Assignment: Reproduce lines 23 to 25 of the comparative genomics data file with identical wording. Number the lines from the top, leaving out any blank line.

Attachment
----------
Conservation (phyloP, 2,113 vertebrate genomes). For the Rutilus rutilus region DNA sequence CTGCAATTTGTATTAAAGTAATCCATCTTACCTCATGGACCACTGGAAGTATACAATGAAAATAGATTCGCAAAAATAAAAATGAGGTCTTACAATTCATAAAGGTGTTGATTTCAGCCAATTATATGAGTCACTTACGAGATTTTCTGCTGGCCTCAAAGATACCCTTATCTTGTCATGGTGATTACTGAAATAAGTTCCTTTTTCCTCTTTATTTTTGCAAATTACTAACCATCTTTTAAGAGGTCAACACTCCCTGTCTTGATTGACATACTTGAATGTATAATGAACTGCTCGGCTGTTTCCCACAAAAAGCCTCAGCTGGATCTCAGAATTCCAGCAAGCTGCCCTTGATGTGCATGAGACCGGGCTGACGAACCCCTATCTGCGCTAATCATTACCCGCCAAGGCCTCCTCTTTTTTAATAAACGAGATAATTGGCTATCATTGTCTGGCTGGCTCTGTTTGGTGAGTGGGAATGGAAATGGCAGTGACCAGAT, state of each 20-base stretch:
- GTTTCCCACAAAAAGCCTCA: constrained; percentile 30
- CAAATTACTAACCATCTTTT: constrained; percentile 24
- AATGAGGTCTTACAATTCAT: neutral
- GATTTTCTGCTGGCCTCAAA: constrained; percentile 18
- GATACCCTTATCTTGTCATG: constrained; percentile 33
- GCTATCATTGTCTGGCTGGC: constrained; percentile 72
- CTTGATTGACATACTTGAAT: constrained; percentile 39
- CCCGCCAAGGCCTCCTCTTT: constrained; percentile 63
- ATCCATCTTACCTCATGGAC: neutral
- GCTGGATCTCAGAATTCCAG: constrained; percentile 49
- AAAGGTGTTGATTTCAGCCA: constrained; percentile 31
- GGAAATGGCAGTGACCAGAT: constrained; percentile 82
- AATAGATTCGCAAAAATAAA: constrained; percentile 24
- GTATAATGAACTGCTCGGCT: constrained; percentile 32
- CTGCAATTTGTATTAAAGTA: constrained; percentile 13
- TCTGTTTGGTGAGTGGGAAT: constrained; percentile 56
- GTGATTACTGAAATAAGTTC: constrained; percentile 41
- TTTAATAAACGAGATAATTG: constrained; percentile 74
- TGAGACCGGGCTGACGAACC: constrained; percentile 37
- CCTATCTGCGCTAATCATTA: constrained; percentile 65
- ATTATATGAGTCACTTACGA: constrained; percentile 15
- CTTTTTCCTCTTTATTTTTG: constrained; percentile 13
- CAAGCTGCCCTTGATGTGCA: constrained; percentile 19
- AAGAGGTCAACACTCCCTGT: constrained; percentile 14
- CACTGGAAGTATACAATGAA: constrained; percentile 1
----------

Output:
- CTTTTTCCTCTTTATTTTTG: constrained; percentile 13
- CAAGCTGCCCTTGATGTGCA: constrained; percentile 19
- AAGAGGTCAACACTCCCTGT: constrained; percentile 14